And I didn’t mean to scare you off of PyCharm. There are many developers that swear by PyCharm (as I said, I use it quite a bit). But there are also many alternatives to PyCharm that are in wide use (sublime text, vscode, jupyterlabs, vim, emacs, spyder, rstudio, Visual Studio, eclipse, and more).
It’s a personal matter of figuring out what works best for you and how you like to code. But that takes a bit of time, and also a bit of work as you explore different setups and different programs.
So - all that being said, I think you are fine using PyCharm. I just don’t think you should use the PyCharm interface to learn about virtual environments. You should learn about virtual environments from either that tutorial, or another one that focuses just on project isolation.
And there are text editors/IDEs that are more straightforward to configure than PyCharm. Many students like vscode for its ease of setup. The Python track docs have a small rundown of other editors beyond PyCharm and VSCode that you can try out. You could also start a thread here to ask folx what their preferred Python setup is to gather some ideas.
Just let IsaacG or myself or others know if you have questions or issues - we are all happy to help!
Do I always need to activate the venv from the command line or can I just click the ‘Activate’ icon in the venv’s ‘Scripts’ folder in Windows Explorer?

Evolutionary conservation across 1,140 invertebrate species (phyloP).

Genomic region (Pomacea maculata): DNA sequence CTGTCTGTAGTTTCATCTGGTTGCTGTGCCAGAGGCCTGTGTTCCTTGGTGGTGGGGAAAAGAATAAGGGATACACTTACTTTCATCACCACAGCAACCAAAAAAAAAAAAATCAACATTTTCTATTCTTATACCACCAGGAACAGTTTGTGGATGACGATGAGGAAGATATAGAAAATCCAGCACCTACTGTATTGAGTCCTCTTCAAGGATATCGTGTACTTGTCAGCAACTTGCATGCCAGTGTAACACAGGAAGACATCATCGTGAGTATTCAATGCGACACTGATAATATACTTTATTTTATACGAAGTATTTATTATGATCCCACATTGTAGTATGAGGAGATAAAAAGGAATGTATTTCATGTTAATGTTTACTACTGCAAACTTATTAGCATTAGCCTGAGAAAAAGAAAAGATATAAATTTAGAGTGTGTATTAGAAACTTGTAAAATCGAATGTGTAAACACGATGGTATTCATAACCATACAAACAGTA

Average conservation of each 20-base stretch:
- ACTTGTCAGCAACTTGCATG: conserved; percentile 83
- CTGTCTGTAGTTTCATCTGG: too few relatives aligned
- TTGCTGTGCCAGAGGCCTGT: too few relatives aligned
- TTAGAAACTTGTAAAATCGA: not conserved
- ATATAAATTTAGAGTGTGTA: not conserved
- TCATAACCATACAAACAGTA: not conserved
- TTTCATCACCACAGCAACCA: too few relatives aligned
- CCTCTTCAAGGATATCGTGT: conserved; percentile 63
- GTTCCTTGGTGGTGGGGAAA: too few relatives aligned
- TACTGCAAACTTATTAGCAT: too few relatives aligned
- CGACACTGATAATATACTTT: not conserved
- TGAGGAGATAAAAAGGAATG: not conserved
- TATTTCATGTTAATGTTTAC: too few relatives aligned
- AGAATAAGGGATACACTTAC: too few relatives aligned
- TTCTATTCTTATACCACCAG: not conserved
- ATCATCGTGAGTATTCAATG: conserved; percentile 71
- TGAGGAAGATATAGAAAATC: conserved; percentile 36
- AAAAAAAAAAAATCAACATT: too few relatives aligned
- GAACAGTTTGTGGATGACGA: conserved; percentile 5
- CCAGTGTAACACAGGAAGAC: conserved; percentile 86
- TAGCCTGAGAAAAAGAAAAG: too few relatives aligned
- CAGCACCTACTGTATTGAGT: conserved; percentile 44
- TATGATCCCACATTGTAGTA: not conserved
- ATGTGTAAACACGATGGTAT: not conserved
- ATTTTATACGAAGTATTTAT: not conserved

And do I need to activate the venv every time I turn on my computer to continue using it, or does it remain in that venv until you deactivate it or use a different venv?
Can you have multiple different venv-ies activated at the same time? If you can only have one activated at a time, does activating one automatically deactivate the one which was previously activated, or do you need to deactivate one before activating the next?
When would be a situation in which you would want to be in global Python?
I’ll have to fire up my windows image to find out! I think this is dependent on how your path is set, and other factors. Gonna plead the 5th and then get back to you after I run some tests on my Windows 10 image - if that’s OK?
I always use the terminal (both inside PyCharm or other IDES and from my Mac iTerm).
At its root, a venv is a directory and a series of files and pointers to files. So if you’ve activated a venv, it will put the PATH to that venvs Python interpreter first, so that that version of Python (and all the environments related libraries) will be found first. That path config is going to stay that way until it’s overwritten by a deactivation script…or another event that resets your PATH. Turning off your computer is such an event. However, putting the computer to sleep doesn’t do that (or shouldn’t ). So if you reboot, you have to reactivate. But if you sleep and then resume, you don’t. ’